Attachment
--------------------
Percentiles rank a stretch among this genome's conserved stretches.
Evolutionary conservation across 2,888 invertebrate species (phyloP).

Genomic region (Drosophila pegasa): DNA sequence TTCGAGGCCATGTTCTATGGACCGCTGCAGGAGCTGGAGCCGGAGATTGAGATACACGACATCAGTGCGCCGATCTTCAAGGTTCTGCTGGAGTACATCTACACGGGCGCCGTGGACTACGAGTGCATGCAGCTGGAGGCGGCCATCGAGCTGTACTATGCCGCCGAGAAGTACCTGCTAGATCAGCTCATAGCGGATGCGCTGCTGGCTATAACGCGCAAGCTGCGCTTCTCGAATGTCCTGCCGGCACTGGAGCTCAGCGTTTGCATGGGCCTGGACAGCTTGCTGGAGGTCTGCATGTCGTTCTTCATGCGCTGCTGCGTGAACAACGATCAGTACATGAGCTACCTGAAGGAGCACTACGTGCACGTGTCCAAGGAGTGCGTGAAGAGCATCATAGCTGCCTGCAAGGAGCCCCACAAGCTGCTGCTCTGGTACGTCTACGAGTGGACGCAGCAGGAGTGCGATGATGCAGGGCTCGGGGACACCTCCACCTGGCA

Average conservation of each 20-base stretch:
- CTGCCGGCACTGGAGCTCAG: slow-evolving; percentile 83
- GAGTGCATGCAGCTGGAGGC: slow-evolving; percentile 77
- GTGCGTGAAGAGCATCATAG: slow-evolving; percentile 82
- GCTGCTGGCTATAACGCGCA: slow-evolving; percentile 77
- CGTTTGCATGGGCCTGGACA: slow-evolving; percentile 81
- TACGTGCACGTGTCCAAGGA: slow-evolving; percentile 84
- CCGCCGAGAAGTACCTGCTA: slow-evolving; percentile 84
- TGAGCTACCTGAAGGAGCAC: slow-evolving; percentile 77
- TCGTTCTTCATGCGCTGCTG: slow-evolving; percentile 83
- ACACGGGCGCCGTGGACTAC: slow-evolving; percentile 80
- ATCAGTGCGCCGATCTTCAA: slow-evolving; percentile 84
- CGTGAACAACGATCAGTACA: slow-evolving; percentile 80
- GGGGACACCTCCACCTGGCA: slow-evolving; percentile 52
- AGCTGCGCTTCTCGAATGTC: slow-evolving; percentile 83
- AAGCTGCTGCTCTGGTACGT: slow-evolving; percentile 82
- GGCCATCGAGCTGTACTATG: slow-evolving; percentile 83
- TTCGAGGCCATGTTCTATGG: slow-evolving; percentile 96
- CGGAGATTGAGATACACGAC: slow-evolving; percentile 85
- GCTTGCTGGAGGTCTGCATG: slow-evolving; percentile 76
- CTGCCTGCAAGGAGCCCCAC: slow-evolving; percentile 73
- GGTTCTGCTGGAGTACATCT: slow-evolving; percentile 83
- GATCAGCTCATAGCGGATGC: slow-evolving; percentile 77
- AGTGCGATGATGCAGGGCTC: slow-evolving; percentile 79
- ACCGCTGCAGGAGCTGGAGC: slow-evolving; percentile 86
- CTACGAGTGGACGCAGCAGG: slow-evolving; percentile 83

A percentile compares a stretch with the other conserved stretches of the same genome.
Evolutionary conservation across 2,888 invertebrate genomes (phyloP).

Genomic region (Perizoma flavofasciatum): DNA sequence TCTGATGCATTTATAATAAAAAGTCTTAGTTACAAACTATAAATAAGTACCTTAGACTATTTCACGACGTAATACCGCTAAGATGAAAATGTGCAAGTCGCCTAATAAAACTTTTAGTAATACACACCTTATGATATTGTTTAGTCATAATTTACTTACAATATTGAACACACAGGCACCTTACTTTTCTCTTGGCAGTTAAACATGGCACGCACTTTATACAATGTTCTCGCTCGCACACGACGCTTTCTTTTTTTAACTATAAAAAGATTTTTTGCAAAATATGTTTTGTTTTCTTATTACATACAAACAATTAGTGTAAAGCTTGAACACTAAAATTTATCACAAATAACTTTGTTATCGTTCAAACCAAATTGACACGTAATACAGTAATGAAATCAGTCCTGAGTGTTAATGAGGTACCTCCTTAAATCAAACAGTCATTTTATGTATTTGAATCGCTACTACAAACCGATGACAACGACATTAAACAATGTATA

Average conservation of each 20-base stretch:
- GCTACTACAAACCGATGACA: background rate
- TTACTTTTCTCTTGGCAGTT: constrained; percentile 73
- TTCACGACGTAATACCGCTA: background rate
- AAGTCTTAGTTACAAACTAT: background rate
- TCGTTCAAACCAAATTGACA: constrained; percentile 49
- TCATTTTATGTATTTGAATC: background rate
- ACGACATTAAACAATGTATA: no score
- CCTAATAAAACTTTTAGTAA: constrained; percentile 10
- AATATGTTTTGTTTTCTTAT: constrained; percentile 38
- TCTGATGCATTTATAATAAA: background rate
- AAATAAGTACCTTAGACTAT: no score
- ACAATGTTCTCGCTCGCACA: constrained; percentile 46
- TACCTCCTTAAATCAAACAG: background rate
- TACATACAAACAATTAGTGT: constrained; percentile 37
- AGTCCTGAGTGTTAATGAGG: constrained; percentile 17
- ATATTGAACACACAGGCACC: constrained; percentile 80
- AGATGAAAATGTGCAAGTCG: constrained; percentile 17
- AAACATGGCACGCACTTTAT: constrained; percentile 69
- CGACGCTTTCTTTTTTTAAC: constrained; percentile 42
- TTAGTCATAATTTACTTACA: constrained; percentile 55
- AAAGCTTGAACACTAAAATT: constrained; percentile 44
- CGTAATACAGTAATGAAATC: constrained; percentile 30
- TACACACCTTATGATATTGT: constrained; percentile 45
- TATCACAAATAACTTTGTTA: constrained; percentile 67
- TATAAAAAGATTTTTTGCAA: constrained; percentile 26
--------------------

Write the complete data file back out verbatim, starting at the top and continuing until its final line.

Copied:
Percentiles rank a stretch among this genome's conserved stretches.
Evolutionary conservation across 2,888 invertebrate species (phyloP).

Genomic region (Drosophila pegasa): DNA sequence TTCGAGGCCATGTTCTATGGACCGCTGCAGGAGCTGGAGCCGGAGATTGAGATACACGACATCAGTGCGCCGATCTTCAAGGTTCTGCTGGAGTACATCTACACGGGCGCCGTGGACTACGAGTGCATGCAGCTGGAGGCGGCCATCGAGCTGTACTATGCCGCCGAGAAGTACCTGCTAGATCAGCTCATAGCGGATGCGCTGCTGGCTATAACGCGCAAGCTGCGCTTCTCGAATGTCCTGCCGGCACTGGAGCTCAGCGTTTGCATGGGCCTGGACAGCTTGCTGGAGGTCTGCATGTCGTTCTTCATGCGCTGCTGCGTGAACAACGATCAGTACATGAGCTACCTGAAGGAGCACTACGTGCACGTGTCCAAGGAGTGCGTGAAGAGCATCATAGCTGCCTGCAAGGAGCCCCACAAGCTGCTGCTCTGGTACGTCTACGAGTGGACGCAGCAGGAGTGCGATGATGCAGGGCTCGGGGACACCTCCACCTGGCA

Average conservation of each 20-base stretch:
- CTGCCGGCACTGGAGCTCAG: slow-evolving; percentile 83
- GAGTGCATGCAGCTGGAGGC: slow-evolving; percentile 77
- GTGCGTGAAGAGCATCATAG: slow-evolving; percentile 82
- GCTGCTGGCTATAACGCGCA: slow-evolving; percentile 77
- CGTTTGCATGGGCCTGGACA: slow-evolving; percentile 81
- TACGTGCACGTGTCCAAGGA: slow-evolving; percentile 84
- CCGCCGAGAAGTACCTGCTA: slow-evolving; percentile 84
- TGAGCTACCTGAAGGAGCAC: slow-evolving; percentile 77
- TCGTTCTTCATGCGCTGCTG: slow-evolving; percentile 83
- ACACGGGCGCCGTGGACTAC: slow-evolving; percentile 80
- ATCAGTGCGCCGATCTTCAA: slow-evolving; percentile 84
- CGTGAACAACGATCAGTACA: slow-evolving; percentile 80
- GGGGACACCTCCACCTGGCA: slow-evolving; percentile 52
- AGCTGCGCTTCTCGAATGTC: slow-evolving; percentile 83
- AAGCTGCTGCTCTGGTACGT: slow-evolving; percentile 82
- GGCCATCGAGCTGTACTATG: slow-evolving; percentile 83
- TTCGAGGCCATGTTCTATGG: slow-evolving; percentile 96
- CGGAGATTGAGATACACGAC: slow-evolving; percentile 85
- GCTTGCTGGAGGTCTGCATG: slow-evolving; percentile 76
- CTGCCTGCAAGGAGCCCCAC: slow-evolving; percentile 73
- GGTTCTGCTGGAGTACATCT: slow-evolving; percentile 83
- GATCAGCTCATAGCGGATGC: slow-evolving; percentile 77
- AGTGCGATGATGCAGGGCTC: slow-evolving; percentile 79
- ACCGCTGCAGGAGCTGGAGC: slow-evolving; percentile 86
- CTACGAGTGGACGCAGCAGG: slow-evolving; percentile 83

A percentile compares a stretch with the other conserved stretches of the same genome.
Evolutionary conservation across 2,888 invertebrate genomes (phyloP).

Genomic region (Perizoma flavofasciatum): DNA sequence TCTGATGCATTTATAATAAAAAGTCTTAGTTACAAACTATAAATAAGTACCTTAGACTATTTCACGACGTAATACCGCTAAGATGAAAATGTGCAAGTCGCCTAATAAAACTTTTAGTAATACACACCTTATGATATTGTTTAGTCATAATTTACTTACAATATTGAACACACAGGCACCTTACTTTTCTCTTGGCAGTTAAACATGGCACGCACTTTATACAATGTTCTCGCTCGCACACGACGCTTTCTTTTTTTAACTATAAAAAGATTTTTTGCAAAATATGTTTTGTTTTCTTATTACATACAAACAATTAGTGTAAAGCTTGAACACTAAAATTTATCACAAATAACTTTGTTATCGTTCAAACCAAATTGACACGTAATACAGTAATGAAATCAGTCCTGAGTGTTAATGAGGTACCTCCTTAAATCAAACAGTCATTTTATGTATTTGAATCGCTACTACAAACCGATGACAACGACATTAAACAATGTATA

Average conservation of each 20-base stretch:
- GCTACTACAAACCGATGACA: background rate
- TTACTTTTCTCTTGGCAGTT: constrained; percentile 73
- TTCACGACGTAATACCGCTA: background rate
- AAGTCTTAGTTACAAACTAT: background rate
- TCGTTCAAACCAAATTGACA: constrained; percentile 49
- TCATTTTATGTATTTGAATC: background rate
- ACGACATTAAACAATGTATA: no score
- CCTAATAAAACTTTTAGTAA: constrained; percentile 10
- AATATGTTTTGTTTTCTTAT: constrained; percentile 38
- TCTGATGCATTTATAATAAA: background rate
- AAATAAGTACCTTAGACTAT: no score
- ACAATGTTCTCGCTCGCACA: constrained; percentile 46
- TACCTCCTTAAATCAAACAG: background rate
- TACATACAAACAATTAGTGT: constrained; percentile 37
- AGTCCTGAGTGTTAATGAGG: constrained; percentile 17
- ATATTGAACACACAGGCACC: constrained; percentile 80
- AGATGAAAATGTGCAAGTCG: constrained; percentile 17
- AAACATGGCACGCACTTTAT: constrained; percentile 69
- CGACGCTTTCTTTTTTTAAC: constrained; percentile 42
- TTAGTCATAATTTACTTACA: constrained; percentile 55
- AAAGCTTGAACACTAAAATT: constrained; percentile 44
- CGTAATACAGTAATGAAATC: constrained; percentile 30
- TACACACCTTATGATATTGT: constrained; percentile 45
- TATCACAAATAACTTTGTTA: constrained; percentile 67
- TATAAAAAGATTTTTTGCAA: constrained; percentile 26